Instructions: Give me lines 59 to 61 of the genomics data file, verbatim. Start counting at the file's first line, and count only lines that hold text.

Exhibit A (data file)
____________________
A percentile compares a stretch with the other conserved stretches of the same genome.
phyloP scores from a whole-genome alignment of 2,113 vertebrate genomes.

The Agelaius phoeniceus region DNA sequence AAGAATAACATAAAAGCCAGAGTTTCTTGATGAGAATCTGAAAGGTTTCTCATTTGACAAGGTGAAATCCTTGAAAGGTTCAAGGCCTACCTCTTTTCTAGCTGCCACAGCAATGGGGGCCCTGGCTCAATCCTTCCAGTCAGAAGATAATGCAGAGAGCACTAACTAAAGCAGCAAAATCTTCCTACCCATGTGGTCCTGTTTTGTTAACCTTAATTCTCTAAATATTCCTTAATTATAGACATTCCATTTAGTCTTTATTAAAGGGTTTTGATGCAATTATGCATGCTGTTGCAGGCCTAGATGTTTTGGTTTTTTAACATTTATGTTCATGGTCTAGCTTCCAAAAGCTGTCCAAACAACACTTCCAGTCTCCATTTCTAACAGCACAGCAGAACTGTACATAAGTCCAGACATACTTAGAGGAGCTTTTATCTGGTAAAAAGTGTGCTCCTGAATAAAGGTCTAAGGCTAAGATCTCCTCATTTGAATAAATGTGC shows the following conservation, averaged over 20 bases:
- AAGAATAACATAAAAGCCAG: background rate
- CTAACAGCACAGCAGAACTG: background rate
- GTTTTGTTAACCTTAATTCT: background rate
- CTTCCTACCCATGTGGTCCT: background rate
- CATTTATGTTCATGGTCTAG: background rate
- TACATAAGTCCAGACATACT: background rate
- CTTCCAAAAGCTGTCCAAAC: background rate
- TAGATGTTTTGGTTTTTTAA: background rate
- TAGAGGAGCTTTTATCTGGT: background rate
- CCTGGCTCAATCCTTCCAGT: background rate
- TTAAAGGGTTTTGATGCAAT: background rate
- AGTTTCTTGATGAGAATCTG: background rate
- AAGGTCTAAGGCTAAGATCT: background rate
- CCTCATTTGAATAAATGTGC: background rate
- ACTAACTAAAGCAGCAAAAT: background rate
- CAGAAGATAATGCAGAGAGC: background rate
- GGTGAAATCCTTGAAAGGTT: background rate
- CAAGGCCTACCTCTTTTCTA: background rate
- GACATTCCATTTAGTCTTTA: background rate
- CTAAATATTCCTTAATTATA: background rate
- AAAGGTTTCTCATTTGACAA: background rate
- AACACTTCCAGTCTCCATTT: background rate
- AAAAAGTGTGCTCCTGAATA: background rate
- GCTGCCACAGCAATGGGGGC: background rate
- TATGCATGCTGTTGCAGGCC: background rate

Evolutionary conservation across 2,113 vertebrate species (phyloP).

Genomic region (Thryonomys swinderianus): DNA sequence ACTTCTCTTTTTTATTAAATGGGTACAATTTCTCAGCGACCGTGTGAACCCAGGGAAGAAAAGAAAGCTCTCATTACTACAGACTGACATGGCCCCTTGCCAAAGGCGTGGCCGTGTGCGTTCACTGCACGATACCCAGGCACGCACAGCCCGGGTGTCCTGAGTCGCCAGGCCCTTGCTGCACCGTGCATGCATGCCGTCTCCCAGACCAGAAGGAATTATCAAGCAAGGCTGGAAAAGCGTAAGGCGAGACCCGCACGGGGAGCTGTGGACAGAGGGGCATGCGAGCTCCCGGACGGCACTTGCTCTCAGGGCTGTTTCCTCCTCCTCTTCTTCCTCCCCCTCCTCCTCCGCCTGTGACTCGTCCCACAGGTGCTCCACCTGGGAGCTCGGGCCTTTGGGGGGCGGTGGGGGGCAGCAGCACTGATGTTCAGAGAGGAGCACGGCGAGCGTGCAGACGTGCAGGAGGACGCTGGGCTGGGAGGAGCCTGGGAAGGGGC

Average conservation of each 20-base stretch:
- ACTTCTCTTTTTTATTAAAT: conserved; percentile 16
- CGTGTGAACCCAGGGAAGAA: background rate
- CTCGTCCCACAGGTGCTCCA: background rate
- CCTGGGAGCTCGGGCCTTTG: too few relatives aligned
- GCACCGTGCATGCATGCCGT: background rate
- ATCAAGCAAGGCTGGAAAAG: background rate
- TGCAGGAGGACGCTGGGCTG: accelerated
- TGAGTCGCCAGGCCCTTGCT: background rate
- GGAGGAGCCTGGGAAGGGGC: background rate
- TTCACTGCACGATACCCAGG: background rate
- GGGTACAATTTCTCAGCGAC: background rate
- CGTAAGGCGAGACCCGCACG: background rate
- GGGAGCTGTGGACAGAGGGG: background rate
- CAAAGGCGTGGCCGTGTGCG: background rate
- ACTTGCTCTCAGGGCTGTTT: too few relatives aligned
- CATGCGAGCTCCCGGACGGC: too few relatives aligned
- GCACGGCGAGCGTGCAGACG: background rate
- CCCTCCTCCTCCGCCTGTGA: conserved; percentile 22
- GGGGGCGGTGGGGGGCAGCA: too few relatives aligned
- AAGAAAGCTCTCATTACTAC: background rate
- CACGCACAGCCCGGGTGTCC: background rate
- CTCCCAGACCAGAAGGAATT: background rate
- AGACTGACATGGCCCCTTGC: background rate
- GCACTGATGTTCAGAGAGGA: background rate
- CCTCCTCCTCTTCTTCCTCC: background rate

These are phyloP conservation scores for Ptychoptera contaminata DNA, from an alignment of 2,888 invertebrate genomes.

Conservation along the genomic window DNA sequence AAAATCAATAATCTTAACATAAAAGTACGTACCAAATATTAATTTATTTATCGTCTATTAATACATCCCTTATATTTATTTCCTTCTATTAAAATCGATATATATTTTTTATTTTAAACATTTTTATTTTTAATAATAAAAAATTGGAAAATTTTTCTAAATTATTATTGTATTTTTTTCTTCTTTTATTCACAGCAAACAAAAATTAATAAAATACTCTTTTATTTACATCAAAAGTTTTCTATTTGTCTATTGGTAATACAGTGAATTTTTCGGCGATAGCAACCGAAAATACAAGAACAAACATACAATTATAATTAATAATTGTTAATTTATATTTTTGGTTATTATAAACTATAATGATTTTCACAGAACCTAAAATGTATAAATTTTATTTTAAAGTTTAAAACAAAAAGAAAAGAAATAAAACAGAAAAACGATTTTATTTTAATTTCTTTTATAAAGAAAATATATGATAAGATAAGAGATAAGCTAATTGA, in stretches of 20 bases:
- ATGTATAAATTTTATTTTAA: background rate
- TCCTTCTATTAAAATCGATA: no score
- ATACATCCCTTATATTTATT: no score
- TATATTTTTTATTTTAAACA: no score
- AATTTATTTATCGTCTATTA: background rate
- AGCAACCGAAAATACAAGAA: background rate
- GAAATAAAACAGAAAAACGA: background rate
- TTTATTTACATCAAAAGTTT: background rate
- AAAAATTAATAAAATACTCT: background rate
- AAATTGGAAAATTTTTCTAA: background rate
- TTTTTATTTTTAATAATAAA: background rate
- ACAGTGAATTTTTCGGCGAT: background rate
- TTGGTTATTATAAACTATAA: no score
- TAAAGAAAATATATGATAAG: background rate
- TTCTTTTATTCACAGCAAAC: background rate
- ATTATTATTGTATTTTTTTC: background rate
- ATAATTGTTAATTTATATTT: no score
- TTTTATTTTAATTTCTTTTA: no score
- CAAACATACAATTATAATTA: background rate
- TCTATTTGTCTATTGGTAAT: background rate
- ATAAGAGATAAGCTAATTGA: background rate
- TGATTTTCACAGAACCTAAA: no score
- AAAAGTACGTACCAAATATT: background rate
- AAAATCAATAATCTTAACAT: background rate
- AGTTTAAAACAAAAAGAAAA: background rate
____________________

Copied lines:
- ATGTATAAATTTTATTTTAA: background rate
- TCCTTCTATTAAAATCGATA: no score
- ATACATCCCTTATATTTATT: no score